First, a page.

Meditations from the Mediterranean
Late last summer, I took a phone call from Europe while at a Tribe goodbye lunch for our college intern before she returned to school. “Your film entry will receive an award this fall; we hope you’ll come to Cannes to accept in person.” This sparked our little celebration which now became even more spirited.
The luncheon’s ‘tribal council’ wondered why I even considered not attending. Their mental calculus was simple. How could I lose: a trip to France, pick up an award, and visit my daughter studying in Paris for the semester.
Before I got home, my version of the math, while different, came to the same result: screen the world’s best corporate films, network with other directors and producers, get a fresh perspective on the global film scene (and new ideas), meet up with our Swiss cinematographer, have my daughter come down to Cannes and celebrate with us and hey, see how Tribe’s work holds up on the global stage.
I was not disappointed.
Fast-forward to the Cannes Corporate Media and TV Awards show. Before the awards banquet itself, I took the opportunity to screen about 50 entries. The corporate film appears to be held in high regard around the world, perhaps more so than in America, judging from the high quality and bounty of great films. The Europeans, I observed, seem to relish great style, design and production values. These entries were technically superb but significantly less emotional than I imagined – or what Tribe strives to achieve. Even though Tribe films are ‘corporate,’ I believe the power of our films comes from touching human emotions, capturing the genuine moments of humanity that help us feel something, feel connected, feel purposeful and belonging to one’s tribe.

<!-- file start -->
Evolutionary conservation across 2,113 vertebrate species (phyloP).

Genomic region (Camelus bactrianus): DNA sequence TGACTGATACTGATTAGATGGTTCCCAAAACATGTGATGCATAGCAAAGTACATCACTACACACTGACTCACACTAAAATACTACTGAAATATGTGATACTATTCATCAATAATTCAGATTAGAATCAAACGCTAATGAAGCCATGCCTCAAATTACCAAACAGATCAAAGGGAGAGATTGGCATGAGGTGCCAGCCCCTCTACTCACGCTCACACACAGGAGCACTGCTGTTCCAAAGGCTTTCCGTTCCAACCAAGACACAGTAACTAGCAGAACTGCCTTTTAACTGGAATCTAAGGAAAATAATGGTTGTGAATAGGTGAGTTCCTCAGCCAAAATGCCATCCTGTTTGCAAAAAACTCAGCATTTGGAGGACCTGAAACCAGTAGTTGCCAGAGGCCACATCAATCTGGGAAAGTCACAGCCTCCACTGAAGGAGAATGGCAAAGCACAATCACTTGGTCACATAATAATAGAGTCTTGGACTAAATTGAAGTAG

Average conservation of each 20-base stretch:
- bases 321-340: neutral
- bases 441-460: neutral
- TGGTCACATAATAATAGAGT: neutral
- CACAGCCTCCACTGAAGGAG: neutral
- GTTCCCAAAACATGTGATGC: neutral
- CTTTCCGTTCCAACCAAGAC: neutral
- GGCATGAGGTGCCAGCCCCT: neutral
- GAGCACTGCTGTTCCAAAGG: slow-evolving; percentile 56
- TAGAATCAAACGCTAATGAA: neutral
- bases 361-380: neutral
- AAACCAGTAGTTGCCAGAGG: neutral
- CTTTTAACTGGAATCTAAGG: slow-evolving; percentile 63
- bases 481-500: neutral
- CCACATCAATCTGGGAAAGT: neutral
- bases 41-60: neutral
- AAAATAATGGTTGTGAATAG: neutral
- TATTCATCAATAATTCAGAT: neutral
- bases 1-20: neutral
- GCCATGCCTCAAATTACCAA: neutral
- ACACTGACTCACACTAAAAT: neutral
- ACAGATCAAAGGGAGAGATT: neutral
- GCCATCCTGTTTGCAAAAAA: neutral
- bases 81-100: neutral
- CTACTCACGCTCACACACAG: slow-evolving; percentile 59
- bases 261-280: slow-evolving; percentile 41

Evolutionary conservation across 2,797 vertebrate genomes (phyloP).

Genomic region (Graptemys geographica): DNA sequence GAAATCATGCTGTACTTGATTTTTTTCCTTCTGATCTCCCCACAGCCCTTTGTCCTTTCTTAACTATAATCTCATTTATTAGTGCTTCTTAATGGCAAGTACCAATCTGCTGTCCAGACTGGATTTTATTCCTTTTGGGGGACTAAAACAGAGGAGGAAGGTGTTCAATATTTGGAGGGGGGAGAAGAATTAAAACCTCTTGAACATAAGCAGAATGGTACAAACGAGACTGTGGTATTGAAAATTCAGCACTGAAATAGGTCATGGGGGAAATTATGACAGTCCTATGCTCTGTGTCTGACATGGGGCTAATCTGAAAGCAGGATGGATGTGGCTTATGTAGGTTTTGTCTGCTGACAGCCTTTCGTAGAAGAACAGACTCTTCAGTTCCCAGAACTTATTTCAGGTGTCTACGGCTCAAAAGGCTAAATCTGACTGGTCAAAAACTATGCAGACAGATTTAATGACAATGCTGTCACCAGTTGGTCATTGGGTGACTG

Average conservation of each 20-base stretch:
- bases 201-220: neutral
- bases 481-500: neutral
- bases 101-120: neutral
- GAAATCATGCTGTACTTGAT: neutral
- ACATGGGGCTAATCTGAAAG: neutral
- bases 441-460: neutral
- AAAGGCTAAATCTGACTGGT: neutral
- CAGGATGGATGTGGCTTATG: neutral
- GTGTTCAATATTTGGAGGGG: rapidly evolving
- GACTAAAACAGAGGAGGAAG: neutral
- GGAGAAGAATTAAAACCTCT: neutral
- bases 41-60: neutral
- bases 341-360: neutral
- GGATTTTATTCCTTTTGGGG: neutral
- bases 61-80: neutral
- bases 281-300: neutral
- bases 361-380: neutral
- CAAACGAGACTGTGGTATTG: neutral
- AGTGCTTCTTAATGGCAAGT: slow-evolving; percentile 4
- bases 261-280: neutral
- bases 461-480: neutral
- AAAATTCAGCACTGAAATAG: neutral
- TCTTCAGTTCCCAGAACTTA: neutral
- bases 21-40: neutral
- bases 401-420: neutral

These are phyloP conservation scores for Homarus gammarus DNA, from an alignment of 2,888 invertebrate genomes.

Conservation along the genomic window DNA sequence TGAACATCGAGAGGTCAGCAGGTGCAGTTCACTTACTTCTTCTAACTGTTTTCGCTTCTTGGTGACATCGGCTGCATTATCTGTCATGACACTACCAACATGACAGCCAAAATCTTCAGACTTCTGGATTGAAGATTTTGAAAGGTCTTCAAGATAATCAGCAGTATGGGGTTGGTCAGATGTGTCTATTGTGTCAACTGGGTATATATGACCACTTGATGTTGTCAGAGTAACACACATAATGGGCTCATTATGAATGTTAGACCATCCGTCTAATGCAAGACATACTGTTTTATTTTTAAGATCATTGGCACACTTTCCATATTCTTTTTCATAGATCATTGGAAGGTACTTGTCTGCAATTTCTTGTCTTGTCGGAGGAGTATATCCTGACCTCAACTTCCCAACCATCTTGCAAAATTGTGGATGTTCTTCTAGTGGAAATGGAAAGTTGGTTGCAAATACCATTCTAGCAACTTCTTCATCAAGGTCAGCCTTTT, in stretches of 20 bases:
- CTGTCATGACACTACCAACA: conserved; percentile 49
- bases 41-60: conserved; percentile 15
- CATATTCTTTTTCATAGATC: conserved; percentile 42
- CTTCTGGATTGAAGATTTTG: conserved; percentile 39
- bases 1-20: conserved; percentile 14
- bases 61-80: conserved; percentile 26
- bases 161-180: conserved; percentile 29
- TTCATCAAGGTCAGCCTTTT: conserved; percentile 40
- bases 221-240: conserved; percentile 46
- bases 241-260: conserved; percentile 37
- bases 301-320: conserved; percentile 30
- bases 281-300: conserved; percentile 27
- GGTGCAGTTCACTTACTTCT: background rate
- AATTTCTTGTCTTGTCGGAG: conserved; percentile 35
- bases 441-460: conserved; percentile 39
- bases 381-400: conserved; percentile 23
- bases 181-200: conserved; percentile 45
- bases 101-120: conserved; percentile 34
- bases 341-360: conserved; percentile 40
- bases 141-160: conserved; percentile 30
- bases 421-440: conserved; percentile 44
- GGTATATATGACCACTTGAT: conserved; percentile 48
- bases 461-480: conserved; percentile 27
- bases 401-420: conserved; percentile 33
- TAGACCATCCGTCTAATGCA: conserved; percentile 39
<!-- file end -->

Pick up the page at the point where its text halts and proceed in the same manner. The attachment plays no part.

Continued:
By the time the banquet rolled around, I felt a real sense of excitement. Sitting at our table was the Tribe co-producer/co-director Jon Huberth, cinematographer Michael Spindler, and yes, my daughter Grace; I was confident yet anxious – how did the international panel of judges feel about this Tribe production?
Our film entry “Echoes of the Past, Voices of the Future,” for Washington and Lee University’s capital campaign, was the only US film to win a Gold Dolphin in its category. We held up quite well out of the 400-plus entries from around the world. There were whispered rumors we had been hotly debated for best in show. Jeff Hanna, our client at Washington & Lee, received a congratulatory text after we got off the stage; he and his team were thrilled and raised a celebratory glass (from Lexington, VA).
Enjoying this moment with my daughter: priceless.
In my role as President of the International Quorum of Motion Picture Producers, I made contacts with several production company owners that were interested in our global network.
My brain got a total ‘reboot and recharge’ 😉 I brought back new ideas and fresh approaches from the global marketplace of creative directors and film companies. I conceived a corporate film concept – later loved and bought by a Tribe client – while daydreaming on the beach in Cannes in front of the Carlton Hotel.
Wow, what a trip.
On the return flight, I recalled a quote I heard from Oprah that went something like: “the more you praise and celebrate your life, the more there is in life to celebrate.” Positive thoughts, feelings, phrasing and emotions attract positive outcomes. This journey began immersed in a positive moment and now I have returned with that positivity…in the shape of a dolphin.
After many years we have developed a culture of a “celebration” here at Tribe. Days are long, the work is challenging and life is ever ticking away so we find it important to recognize and reward accomplishments of all sizes. Taking time to honor those accomplishments is a great way to put the “DVD of life” on pause, reflect, and renew in our business and personal lives.
Being storytellers who invoke emotions in our audience, it’s good to let our own happiness soar when we can.
Here’s to life.